The Paintingflies jewellery collection for girls which we have created with Mariadiamantes has been out in the wide world for some days now. You have probably seen some of our butterflies already, but you may not know that behind Mariadiamantes is an intrepid illustrator who grew up very near our brand’s home, and illustrates stories about aviators as well as creating visual dictionaries about Barcelona.
Her name is Clara Mercader and she is sweet and optimistic, like her drawings. Her work takes us to the fresher side of life, as if we were looking at it through the eyes of a child. We have been delighted to discover magical butterflies by her side, and you’ll love reading our short interview with her.
Describe yourself in three words.
Simple, optimistic and hard-working.
Who or what is Mariadiamantes?
It was initially my blog which has ended up becoming my professional project.
My name is Clara Mercader, and when I created the blog I wasn’t looking to create an alter ego or anything like that, I just wanted to upload my illustrations and I used Mariadiamantes after a joke that I had heard at a party the day before. So Mariadiamantes is a complete coincidence!
Without me expecting it, visits to the blog increased, I began to get commissions and Mariadiamantes became something like my brand.
Today it is a project which includes both illustration and art direction. I think that Mariadiamantes has achieved its own style, which is characterised by gentleness and a capacity for synthesis. Not many forms, clean and clear. I especially like the world of objects—I suppose because of their simplicity—and I always try to make everything bright and to convey positivity. I work in a digital medium, which usually tends to be quite cold, and I use shapes and colours to give it the touch of warmth that is my distinguishing mark.
Can you tell us a little about your career?
Well, I studied graphic design in Barcelona and after working in a design studio I decided to do a master’s degree in communication strategies and advertising. Then I went to work at the Shackleton advertising agency as an art director. I was there for five years and I learned a lot! But my real aim was to discover my own style and to experiment, and as my blog became more important, I decided to make the leap to Mariadiamantes on my own, which brings us up to date.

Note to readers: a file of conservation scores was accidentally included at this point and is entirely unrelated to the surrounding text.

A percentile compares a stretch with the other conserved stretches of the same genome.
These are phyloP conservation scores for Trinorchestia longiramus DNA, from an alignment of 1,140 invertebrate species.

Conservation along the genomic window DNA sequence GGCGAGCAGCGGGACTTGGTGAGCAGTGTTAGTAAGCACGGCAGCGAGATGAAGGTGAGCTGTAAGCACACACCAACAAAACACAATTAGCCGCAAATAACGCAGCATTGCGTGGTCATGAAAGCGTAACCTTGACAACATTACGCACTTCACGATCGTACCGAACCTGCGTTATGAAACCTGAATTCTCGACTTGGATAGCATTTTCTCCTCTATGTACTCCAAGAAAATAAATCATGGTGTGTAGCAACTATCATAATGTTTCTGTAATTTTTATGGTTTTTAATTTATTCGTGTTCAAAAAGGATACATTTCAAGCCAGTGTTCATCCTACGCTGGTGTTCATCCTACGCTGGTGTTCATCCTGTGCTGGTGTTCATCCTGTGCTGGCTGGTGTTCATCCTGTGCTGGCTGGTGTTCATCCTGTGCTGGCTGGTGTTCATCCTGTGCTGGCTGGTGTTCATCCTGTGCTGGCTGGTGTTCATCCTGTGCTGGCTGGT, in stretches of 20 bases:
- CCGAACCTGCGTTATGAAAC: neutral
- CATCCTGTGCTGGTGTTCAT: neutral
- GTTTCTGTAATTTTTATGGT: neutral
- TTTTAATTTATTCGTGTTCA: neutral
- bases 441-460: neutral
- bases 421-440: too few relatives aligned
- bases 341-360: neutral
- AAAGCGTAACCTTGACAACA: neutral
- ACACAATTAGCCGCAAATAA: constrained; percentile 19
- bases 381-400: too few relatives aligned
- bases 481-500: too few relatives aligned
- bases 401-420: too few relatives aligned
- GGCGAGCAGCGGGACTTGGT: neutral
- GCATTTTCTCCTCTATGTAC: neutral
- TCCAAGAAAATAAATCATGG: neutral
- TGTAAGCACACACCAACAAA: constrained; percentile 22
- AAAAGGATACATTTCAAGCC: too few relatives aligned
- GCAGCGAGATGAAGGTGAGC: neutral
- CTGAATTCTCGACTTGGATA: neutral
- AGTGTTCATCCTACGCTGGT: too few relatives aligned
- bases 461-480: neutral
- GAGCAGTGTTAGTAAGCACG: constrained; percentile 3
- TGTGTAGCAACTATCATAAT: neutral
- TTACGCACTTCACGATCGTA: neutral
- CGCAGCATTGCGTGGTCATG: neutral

Which of the projects you’ve worked on have you particularly liked?
I’m very happy with the last story I illustrated about the aviator Amelia Earhart. It is part of the Pequeña&GRANDE collection of stories (Alba Editorial) written by Maria Isabel Sánchez Vegara and dedicated to women who have been important in history, such as Frida Kahlo and Coco Chanel. The aim is for children to be able to learn about them. I had a great time illustrating it and I also think that the background to the project is marvellous.
I also especially like the book Barcelona Visual (published by Lunwerg) that includes fifty icons that have made Barcelona a symbol of design, from the paving stones of the Eixample to the aeroplane on Tibidabo and the city’s well-known yellow and black taxis.
What led you to work with Joid’art?
I’ve always liked the Joid’art brand. What’s more, I’m from Santa Coloma de Farners, and as Joid’art is based in Santa Coloma, it is a brand that is very close to me, almost like family. So when they suggested it, I didn’t hesitate for a moment! I think that their open philosophy and creative spirit that leads them to work with external artists is extremely rewarding. And their thinking of me to create a children’s collection rounded things off. The project fitted me like a glove!
What was the creative process behind this project like?
Very fluid and flexible. Right from the beginning, I had a very good understanding with Cristina Julià, the brand’s creative director, and the entire communication team. We were very clear that the shapes of the collection had to be geometric, and because it is a children’s collection, we decided that animals were a perfect subject. Geometry led us to butterflies, and we developed the illustrations, the jewellery and the entire concept from there. It was fun and easy, and I think that is apparent in the result.
A work of art
James Turrell‘s installations. I discovered him at the Guggenheim in New York and I was fascinated with how he works with light. The colours and optical effects he creates convey sensations that you have to see to understand.
And finally, which are your favourite The Paintingflies pieces?
I love the Red Jet butterfly earrings because their form is simple and they take on volume with just a small fold in the middle, as if the wings were starting to fly. I love the Blue Lulu butterfly ones as well! In fact, I have a cousin who I think they would look great on, and I am going to give her a set of earrings and a bracelet.